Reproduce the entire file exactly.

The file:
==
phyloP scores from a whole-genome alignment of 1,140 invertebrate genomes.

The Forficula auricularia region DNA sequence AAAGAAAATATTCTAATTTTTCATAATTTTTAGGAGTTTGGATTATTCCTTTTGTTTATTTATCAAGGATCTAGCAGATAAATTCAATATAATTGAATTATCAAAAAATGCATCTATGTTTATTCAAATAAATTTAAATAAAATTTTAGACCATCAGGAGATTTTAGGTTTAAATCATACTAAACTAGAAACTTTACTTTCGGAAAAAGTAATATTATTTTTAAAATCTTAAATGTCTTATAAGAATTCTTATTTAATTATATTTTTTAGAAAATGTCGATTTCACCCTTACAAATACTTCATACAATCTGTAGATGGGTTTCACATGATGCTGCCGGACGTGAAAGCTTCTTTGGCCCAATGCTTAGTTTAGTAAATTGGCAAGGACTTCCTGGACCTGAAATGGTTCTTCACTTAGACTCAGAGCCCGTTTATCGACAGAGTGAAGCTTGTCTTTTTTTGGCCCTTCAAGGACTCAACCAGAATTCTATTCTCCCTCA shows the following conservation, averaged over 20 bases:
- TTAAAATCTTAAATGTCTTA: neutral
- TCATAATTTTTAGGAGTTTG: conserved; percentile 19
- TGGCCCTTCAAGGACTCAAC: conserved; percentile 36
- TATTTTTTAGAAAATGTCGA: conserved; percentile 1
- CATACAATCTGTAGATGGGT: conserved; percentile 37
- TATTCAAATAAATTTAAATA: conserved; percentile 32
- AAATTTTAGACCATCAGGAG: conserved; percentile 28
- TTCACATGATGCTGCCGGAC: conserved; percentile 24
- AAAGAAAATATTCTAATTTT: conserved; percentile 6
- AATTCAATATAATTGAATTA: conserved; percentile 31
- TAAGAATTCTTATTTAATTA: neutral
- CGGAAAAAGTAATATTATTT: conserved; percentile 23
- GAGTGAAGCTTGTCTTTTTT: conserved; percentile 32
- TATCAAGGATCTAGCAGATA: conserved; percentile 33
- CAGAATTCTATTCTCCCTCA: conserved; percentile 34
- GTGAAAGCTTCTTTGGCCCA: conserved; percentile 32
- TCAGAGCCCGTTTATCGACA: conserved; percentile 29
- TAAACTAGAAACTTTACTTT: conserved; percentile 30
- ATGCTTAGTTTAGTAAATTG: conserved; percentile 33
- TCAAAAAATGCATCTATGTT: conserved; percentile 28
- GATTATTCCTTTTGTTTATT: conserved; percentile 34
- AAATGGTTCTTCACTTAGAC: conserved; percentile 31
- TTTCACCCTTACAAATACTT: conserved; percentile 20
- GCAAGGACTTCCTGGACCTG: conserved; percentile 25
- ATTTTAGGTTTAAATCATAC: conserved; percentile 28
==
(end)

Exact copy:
phyloP scores from a whole-genome alignment of 1,140 invertebrate genomes.

The Forficula auricularia region DNA sequence AAAGAAAATATTCTAATTTTTCATAATTTTTAGGAGTTTGGATTATTCCTTTTGTTTATTTATCAAGGATCTAGCAGATAAATTCAATATAATTGAATTATCAAAAAATGCATCTATGTTTATTCAAATAAATTTAAATAAAATTTTAGACCATCAGGAGATTTTAGGTTTAAATCATACTAAACTAGAAACTTTACTTTCGGAAAAAGTAATATTATTTTTAAAATCTTAAATGTCTTATAAGAATTCTTATTTAATTATATTTTTTAGAAAATGTCGATTTCACCCTTACAAATACTTCATACAATCTGTAGATGGGTTTCACATGATGCTGCCGGACGTGAAAGCTTCTTTGGCCCAATGCTTAGTTTAGTAAATTGGCAAGGACTTCCTGGACCTGAAATGGTTCTTCACTTAGACTCAGAGCCCGTTTATCGACAGAGTGAAGCTTGTCTTTTTTTGGCCCTTCAAGGACTCAACCAGAATTCTATTCTCCCTCA shows the following conservation, averaged over 20 bases:
- TTAAAATCTTAAATGTCTTA: neutral
- TCATAATTTTTAGGAGTTTG: conserved; percentile 19
- TGGCCCTTCAAGGACTCAAC: conserved; percentile 36
- TATTTTTTAGAAAATGTCGA: conserved; percentile 1
- CATACAATCTGTAGATGGGT: conserved; percentile 37
- TATTCAAATAAATTTAAATA: conserved; percentile 32
- AAATTTTAGACCATCAGGAG: conserved; percentile 28
- TTCACATGATGCTGCCGGAC: conserved; percentile 24
- AAAGAAAATATTCTAATTTT: conserved; percentile 6
- AATTCAATATAATTGAATTA: conserved; percentile 31
- TAAGAATTCTTATTTAATTA: neutral
- CGGAAAAAGTAATATTATTT: conserved; percentile 23
- GAGTGAAGCTTGTCTTTTTT: conserved; percentile 32
- TATCAAGGATCTAGCAGATA: conserved; percentile 33
- CAGAATTCTATTCTCCCTCA: conserved; percentile 34
- GTGAAAGCTTCTTTGGCCCA: conserved; percentile 32
- TCAGAGCCCGTTTATCGACA: conserved; percentile 29
- TAAACTAGAAACTTTACTTT: conserved; percentile 30
- ATGCTTAGTTTAGTAAATTG: conserved; percentile 33
- TCAAAAAATGCATCTATGTT: conserved; percentile 28
- GATTATTCCTTTTGTTTATT: conserved; percentile 34
- AAATGGTTCTTCACTTAGAC: conserved; percentile 31
- TTTCACCCTTACAAATACTT: conserved; percentile 20
- GCAAGGACTTCCTGGACCTG: conserved; percentile 25
- ATTTTAGGTTTAAATCATAC: conserved; percentile 28